Album Review

Album Review: A Storm Of Light – Nations To Flames

Posted by Morgan Y Evans - Walking Bombs on Tuesday, September 17, 2013 at 9:59 PM (PST)
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If A Storm Of Light haven’t reveled in apocalyptic fantasy they have certainly surmised that doom could be just around the corner on all of their consistently great releases. Whether dealing with personal struggle or nature rebalancing the scales of human folly, Josh Graham’s most personal project has truly become a full fledged entity as time has passed. Plenty of sci-fi and fantasy works have reflected human turbulence and spiritual/paradigm shifts, from the stunning His Dark Materials books by Phil Pullman to the post-technology American DarkAge comic book series. Nations To Flames is a perfect soundtrack to any reflections on what to do after the crash.

“Feel the fire within as the combustion begins”.

While I miss the Vinny Signorelli percussive stomp of early Storm, the band still have a tribal potency that has wandered from post-metal to more abstract but crushing Killing Joke territory. Nearly every song feels dystopian and overwhelming but chock full of monster mid-tempo riffs that scorch Earth. The Matt Bayles mix is pitch perfect for this material. Vocals are more textural than in your face but there is a real message here. Josh Graham’s work with Soundgarden as a visual artist has also seemed to expand his range, though dude always did sick stuff while involved with Neurosis. The visuals accompanying this record are killer, however. It’s like a sci-fi Occupy postcard from Hell, but full of hope in the clarity of revolution’s young eyes. Oh, and Kim Thayil and Will Lindsay drop by to help add to the distorted solemnity.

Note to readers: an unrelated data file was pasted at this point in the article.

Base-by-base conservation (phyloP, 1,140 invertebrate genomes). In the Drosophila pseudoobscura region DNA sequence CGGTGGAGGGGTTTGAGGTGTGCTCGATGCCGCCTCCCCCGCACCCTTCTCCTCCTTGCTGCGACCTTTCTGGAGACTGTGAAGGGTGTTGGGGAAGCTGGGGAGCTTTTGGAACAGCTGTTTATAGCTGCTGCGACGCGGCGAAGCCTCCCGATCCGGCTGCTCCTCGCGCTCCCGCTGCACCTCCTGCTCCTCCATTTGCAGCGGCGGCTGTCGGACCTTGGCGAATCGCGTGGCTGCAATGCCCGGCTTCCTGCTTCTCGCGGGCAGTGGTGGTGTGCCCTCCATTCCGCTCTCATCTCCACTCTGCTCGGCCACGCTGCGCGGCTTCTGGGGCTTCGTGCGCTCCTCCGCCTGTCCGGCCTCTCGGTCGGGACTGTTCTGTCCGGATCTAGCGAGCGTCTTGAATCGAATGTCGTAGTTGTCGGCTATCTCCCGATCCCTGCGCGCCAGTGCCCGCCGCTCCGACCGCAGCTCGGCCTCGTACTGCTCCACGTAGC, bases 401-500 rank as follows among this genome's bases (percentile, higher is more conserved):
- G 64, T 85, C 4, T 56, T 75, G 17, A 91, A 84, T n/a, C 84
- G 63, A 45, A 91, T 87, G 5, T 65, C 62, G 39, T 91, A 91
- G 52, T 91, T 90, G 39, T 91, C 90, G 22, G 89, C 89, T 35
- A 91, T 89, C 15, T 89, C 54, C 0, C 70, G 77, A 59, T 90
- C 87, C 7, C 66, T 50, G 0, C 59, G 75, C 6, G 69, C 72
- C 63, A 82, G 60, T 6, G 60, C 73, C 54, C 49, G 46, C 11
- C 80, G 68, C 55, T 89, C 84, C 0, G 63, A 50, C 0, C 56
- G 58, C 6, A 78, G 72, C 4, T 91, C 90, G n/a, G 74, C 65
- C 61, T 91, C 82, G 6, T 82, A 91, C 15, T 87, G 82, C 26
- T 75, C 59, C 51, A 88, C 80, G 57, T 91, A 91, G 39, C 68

It’s nice to see this come out on Southern Lord. While the label’s turn towards noise grind is cool, I am glad it isn’t their sole focus these days and some slower, furrowed brow sludgy stuff is still on the Southern Lord roster. Love this. Study this. At least acknowledge that real concern and feeling for the human condition is etched into every note. The question is, after the dust settles…what next?


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